My Love for the Neo-Western
Here are some things about me that you don't know:
My dad was in his 50s when I was born. My mother was in her 30s. I was the uplanned baby at the end of a second marriage long after the other children - a son.
My father spent the first 5 years of his life living in a dugout sod house in northern Saskatchewan. He never saw a flushing toilet until he was 17 when he joined the mounted police at the end of the war.
My older sisters left home by the time I was 12 and I became an only child. I spent every weekend helping my grandfather (my mother's father).
My grandfather left home at 13 when he was fed up with the severe physical abuse from his father. He made his rite of passage riding the rails back and forth between the coast and the prairies. Throughout his teenage years he worked on farms and in logging camps until the war broke out.
My father and my grandfather were, and still are to this day, my best friends, my two greatest influences, and the people I spent the most time with. They both lived through the depression and grew up with nothing.
Knowledge, attitude, and culture skipped a generation when it passed from them to me. Farming is all we've ever really had at our core. Land is like oxygen. It means more than anything.
This is how I grew up. Then I left for 10 years to make my way before I returned and took my place. The friends of my father and grandfather embraced me as an equal and one of their own.
It's like the man from Snowy River. You don't start with everything. You can't handle the responsibility or the financial burden of the land. You have to prove yourself and earn your place in the community.
I'm the sole keeper of the family industrial knowledge - our tools, our techniques, our methods. The knowledge of how to survive on nothing, how to care for animals, how to work, and how to fix everything. When my grandfather went blind I became his hands. Him seeing pieces and parts in his head and explaining to me how things assemble. It all came together when I built a house 13 years ago.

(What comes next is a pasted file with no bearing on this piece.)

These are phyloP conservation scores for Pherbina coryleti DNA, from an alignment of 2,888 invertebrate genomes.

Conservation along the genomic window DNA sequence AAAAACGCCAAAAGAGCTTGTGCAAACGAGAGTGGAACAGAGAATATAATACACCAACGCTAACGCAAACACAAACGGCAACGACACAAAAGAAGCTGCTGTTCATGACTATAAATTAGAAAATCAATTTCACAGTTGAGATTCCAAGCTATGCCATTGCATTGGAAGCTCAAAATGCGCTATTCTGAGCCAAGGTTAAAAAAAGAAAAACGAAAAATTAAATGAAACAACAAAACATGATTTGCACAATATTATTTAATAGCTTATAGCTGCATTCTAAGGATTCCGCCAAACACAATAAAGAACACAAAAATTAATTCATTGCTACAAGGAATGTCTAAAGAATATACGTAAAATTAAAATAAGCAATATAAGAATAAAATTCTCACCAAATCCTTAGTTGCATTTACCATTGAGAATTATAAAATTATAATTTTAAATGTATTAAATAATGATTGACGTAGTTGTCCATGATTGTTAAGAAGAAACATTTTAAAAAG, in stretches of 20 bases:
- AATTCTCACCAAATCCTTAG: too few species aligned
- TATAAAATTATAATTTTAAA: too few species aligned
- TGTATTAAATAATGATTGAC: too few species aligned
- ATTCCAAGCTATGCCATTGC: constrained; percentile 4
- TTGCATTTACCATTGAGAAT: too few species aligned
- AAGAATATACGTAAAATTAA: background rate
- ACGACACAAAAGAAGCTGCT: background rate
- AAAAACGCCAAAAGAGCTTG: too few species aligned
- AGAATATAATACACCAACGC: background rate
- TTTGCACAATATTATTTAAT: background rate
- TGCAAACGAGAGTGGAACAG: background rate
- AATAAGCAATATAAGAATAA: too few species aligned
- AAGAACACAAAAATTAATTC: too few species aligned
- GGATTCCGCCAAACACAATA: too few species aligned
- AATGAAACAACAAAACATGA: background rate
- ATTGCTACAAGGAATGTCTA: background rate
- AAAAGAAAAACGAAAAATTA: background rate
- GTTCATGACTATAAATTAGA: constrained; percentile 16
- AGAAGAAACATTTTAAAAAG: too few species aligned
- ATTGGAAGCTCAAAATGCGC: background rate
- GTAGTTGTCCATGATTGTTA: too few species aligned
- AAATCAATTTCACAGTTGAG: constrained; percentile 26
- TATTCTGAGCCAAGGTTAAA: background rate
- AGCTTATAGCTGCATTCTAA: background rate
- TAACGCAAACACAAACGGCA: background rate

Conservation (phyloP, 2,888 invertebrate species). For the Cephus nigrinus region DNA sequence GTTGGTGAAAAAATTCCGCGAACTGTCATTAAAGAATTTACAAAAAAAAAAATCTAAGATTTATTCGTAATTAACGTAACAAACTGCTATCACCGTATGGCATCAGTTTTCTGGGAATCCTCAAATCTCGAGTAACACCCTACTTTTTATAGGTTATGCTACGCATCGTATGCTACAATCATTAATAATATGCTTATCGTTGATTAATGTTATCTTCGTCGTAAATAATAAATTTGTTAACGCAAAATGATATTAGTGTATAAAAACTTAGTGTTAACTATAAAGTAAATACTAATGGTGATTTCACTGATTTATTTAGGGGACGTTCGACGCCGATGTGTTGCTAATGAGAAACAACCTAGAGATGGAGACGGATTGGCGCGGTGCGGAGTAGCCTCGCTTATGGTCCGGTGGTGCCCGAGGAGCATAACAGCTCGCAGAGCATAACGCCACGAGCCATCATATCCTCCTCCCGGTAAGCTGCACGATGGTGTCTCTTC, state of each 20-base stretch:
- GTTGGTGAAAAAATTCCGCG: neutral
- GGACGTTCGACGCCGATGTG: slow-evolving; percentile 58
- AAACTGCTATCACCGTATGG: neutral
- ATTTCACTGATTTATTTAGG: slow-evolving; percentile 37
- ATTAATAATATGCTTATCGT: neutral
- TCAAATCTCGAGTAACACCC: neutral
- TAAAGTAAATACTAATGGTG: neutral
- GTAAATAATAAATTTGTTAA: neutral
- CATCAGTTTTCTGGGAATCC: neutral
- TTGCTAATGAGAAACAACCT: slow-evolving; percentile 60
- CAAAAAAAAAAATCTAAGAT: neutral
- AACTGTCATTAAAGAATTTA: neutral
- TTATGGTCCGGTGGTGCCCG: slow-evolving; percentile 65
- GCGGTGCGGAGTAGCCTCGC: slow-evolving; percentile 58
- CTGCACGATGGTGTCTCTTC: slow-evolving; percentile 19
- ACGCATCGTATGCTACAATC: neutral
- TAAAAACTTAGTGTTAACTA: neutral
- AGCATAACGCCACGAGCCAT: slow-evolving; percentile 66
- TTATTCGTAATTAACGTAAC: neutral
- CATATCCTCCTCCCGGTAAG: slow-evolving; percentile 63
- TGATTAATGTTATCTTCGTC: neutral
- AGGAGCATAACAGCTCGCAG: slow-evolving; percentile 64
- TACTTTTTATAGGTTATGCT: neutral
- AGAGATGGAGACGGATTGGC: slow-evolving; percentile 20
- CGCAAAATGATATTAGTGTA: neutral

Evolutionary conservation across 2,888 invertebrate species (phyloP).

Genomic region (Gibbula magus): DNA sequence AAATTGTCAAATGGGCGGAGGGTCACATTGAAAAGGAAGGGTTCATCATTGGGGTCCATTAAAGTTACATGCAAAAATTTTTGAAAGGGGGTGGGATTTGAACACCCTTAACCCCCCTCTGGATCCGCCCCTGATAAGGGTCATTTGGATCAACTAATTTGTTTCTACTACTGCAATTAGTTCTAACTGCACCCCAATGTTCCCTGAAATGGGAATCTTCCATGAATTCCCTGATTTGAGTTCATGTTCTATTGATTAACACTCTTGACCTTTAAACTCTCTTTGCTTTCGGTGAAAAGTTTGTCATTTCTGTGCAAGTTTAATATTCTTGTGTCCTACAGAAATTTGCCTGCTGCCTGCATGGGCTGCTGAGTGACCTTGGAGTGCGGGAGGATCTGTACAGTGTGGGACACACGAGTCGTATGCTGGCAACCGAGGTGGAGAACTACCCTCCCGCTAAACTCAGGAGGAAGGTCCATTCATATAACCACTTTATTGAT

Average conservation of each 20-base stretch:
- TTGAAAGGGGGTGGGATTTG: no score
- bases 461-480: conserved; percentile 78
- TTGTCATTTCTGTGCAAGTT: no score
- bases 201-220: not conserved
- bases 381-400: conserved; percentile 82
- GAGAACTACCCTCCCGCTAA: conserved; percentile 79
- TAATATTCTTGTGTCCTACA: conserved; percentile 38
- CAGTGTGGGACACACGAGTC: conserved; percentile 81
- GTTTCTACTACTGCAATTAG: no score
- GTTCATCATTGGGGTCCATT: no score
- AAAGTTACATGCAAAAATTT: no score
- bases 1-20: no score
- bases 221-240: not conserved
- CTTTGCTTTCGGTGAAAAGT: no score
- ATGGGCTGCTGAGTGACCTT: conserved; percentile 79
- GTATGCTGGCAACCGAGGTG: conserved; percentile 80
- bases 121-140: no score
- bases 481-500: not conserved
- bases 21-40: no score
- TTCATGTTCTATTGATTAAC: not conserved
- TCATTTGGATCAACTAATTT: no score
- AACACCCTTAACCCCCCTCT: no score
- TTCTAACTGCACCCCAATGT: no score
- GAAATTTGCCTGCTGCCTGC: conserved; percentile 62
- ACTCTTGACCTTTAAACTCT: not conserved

I now preserve a certain lifestyle for my children. We don't go to the park. We live in the park. Baseball, swings, fresh fruit, mountain biking, ziplines are all in our yard. Caring for the livestock morning and night provides a certain cadence and safety.
I'm the first male in my family to even finish high school. My father had grade 10. My grandfather had grade 4.
My career success is the product of a mechical mind applied to an area that follows certain rules. Building is building. Even software has certain similarities to homesteading. Discovery. Trial and error. Iteration and observation. Sheer will. Relentlessness. Hard work. Finishing. And it repeats itself over and over again whenever a new technology emerges.
But that knowledge that I received from my forefathers, who will I pass that on to? Will it be lost along with my children - swept away to the city? Will it be forgotten like an old Model 94? will I be the last?
Am I losing the knowledge myself? Have I betrayed who I am? Stuck in a hell of meetings Monday to Friday only to escape on Saturday ... dropping trees, milling lumber, or running the backhoe. It's hard to believe that I haven't somehow sold my soul.
Enter the Neo-Western #
This subtle new sub-genre.
Like me the characters of neo-western stories find themselves living in a modern society but not of modern society. Never quite fitting in. Living by an old code. Stuck in a state of constant conflict.
Believe it or not this page started out as a place to collect shows and movies I'd like to watch. Just a single place to keep a list to share with others and for future reference. So here it is. I'd love to hear suggestions from you.
TV Shows #
- No Country for Old Men
- Gran Torino
- Sturgill Simpson
- Orville Peck
- anything by Cormac McCarthy